Whether you’re a contractor without time to fabricate your own railing or an owner that wants to tackle the railing installation on your own, a pipe and fittings railing is the right fit for you.

There are experts available to help you design the railing you need and walk you through its installation. However, the joy of pipe and fittings is how easy it is to do on your own. If this is your first time designing your own railing, then this guide will walk you through the decisions you’ll need to make to get it right the first time.

The Value of Pipe and Fittings



Pipe railing is easy to design and install. No special permits or permissions are required to install a pipe railing made with fittings. No welding is required.



Fittings are available fully galvanized or aluminum. Studies have shown that pipe railing built with fittings lasts up to seven times longer than fabricated pipe railing.

Modular and customizable


Pipe can be cut to fit on site and Our wide variety of fittings can be used to design pipe railing for any scenario.

Self install alternate


Using pipe and fittings allows you to control both the time it takes to design and the design itself. You don’t have to rely on others to finish the job you needed done yesterday.

The Various Types of Railings to Design

The First Metal Railing Design Choices to Make

What type of metal should you use?

There are several choices that need to be made to help guide which fittings and pipe you use for your railing. The first choice is the type of metal that you will use. Here at Simplified Building, you can choose between galvanized steel and anodized aluminum railing.

However, here is a bird’s eye view:

  • Galvanized steel is stronger than aluminum. Aluminum is still a safe metal to use, however, you can get away with longer post spans with steel because of this strength.
  • Aluminum is lighter than steel. This makes it easier to handle during installation or if you need to remove it for any reason.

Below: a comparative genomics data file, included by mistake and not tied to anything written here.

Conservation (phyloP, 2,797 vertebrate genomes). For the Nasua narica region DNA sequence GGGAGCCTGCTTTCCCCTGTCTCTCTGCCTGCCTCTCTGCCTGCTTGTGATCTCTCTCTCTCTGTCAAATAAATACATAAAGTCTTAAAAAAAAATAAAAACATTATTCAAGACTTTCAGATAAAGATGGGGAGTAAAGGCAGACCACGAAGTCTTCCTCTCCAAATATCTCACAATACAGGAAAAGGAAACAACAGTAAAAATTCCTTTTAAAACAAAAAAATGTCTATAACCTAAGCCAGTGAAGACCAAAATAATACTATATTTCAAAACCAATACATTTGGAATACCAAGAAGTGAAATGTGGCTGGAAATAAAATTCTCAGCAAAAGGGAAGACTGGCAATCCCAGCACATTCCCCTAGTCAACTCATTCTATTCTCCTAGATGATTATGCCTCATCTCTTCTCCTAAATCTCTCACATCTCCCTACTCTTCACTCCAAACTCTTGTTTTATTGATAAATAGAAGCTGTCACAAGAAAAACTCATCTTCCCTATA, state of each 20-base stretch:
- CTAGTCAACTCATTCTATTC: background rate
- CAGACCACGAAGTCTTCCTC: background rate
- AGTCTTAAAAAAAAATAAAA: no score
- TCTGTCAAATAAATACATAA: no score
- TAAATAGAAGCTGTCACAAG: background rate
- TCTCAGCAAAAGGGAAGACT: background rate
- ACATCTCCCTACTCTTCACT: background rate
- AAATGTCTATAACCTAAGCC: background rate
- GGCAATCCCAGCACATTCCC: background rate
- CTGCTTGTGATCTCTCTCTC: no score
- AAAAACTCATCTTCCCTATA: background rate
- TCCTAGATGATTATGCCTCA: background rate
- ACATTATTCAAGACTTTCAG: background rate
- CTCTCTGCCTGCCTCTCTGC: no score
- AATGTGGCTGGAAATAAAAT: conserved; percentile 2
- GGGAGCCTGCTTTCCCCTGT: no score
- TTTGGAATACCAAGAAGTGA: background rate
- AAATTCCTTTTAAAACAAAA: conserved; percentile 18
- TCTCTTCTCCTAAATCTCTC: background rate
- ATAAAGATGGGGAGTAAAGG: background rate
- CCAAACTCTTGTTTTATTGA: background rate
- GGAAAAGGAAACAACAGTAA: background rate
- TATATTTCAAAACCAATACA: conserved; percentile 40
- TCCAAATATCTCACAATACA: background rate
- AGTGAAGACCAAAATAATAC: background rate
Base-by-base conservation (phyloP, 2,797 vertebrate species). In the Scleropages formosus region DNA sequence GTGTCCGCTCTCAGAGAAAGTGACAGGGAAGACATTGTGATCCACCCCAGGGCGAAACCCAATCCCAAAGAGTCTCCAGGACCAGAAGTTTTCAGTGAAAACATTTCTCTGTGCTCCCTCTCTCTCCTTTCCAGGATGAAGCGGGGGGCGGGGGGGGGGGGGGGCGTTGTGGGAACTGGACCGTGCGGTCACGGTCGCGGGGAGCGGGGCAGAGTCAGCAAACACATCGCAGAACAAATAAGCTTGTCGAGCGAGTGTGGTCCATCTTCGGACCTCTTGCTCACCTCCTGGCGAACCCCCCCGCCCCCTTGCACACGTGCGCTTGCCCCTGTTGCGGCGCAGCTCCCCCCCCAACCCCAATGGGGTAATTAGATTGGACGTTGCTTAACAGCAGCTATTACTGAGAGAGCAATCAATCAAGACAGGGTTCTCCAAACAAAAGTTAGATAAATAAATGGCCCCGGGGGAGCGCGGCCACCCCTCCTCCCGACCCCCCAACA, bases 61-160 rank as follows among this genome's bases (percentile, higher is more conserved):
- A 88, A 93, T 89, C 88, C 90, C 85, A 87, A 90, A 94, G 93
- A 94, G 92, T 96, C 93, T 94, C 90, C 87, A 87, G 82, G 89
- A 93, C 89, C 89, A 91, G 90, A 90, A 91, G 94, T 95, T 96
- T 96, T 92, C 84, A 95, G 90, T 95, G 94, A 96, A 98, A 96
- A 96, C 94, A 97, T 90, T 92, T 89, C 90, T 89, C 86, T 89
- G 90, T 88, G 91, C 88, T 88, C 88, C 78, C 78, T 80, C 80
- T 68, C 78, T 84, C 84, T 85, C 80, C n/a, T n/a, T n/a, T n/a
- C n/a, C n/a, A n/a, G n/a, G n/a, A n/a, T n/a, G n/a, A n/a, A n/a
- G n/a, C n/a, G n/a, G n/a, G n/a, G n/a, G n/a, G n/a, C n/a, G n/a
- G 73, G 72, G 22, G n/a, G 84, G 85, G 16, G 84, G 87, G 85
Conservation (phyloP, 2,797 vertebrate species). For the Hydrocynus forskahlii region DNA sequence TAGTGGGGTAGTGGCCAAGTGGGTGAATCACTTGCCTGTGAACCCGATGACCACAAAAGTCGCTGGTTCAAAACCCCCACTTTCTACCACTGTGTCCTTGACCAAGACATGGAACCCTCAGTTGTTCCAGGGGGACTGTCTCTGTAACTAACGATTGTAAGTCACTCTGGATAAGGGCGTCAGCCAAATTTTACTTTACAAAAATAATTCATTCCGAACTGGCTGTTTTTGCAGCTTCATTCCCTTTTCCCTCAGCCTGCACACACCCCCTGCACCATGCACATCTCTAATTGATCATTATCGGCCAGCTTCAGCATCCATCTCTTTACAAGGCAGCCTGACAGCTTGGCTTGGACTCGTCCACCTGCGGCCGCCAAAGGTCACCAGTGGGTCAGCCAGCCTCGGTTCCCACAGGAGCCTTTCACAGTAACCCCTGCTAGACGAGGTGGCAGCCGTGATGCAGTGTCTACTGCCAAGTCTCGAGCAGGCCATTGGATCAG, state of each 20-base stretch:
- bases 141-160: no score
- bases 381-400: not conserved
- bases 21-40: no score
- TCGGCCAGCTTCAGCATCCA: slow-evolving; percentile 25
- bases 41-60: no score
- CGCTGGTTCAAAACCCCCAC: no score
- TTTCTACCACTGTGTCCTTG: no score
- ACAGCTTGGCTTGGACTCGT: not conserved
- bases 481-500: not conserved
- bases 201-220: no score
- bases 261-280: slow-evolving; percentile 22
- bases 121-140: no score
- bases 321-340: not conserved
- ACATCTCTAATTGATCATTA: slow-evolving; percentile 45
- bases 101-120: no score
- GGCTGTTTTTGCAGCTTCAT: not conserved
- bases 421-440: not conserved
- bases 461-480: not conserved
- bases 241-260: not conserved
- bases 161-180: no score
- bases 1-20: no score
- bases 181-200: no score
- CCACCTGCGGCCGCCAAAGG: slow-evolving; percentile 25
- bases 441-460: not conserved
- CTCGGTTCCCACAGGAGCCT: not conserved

• Corrosion is going to depend on your environment. More often, aluminum is going to be more corrosive resistant. However, we’ve worked with customers where galvanized steel was the better option. So, check with your local conditions before making this choice.

What size pipe should you use?

The size of the pipe that you use will depend on your application. We suggest that you use a 1-1/4” (size 7) pipe for handrails. It provides a better gripping surface for support rails.

If you are building a guardrail, then we suggest a 1-1/2” (size 8) pipe. The extra strength and rigidity are better suited for impact and allow for more grace with post spacing.

Something else to consider while choosing the size of your pipe is the type of fittings that are available in that size. Most standard fittings are available in both sizes. If you run into a unique application, then you may need to choose one or the other based on what fittings best solve your problem.

Designing Your Metal Railing Posts

Most railings will have different posts throughout the system. Different posts will be needed for the ends and throughout the system. The posts through the system may also need to be different depending on slope changes, direction changes, or any other obstacle the environment requires you to work around.

Here is what you need to know when you’re designing the various posts in your metal railing.

Number of Rails Needed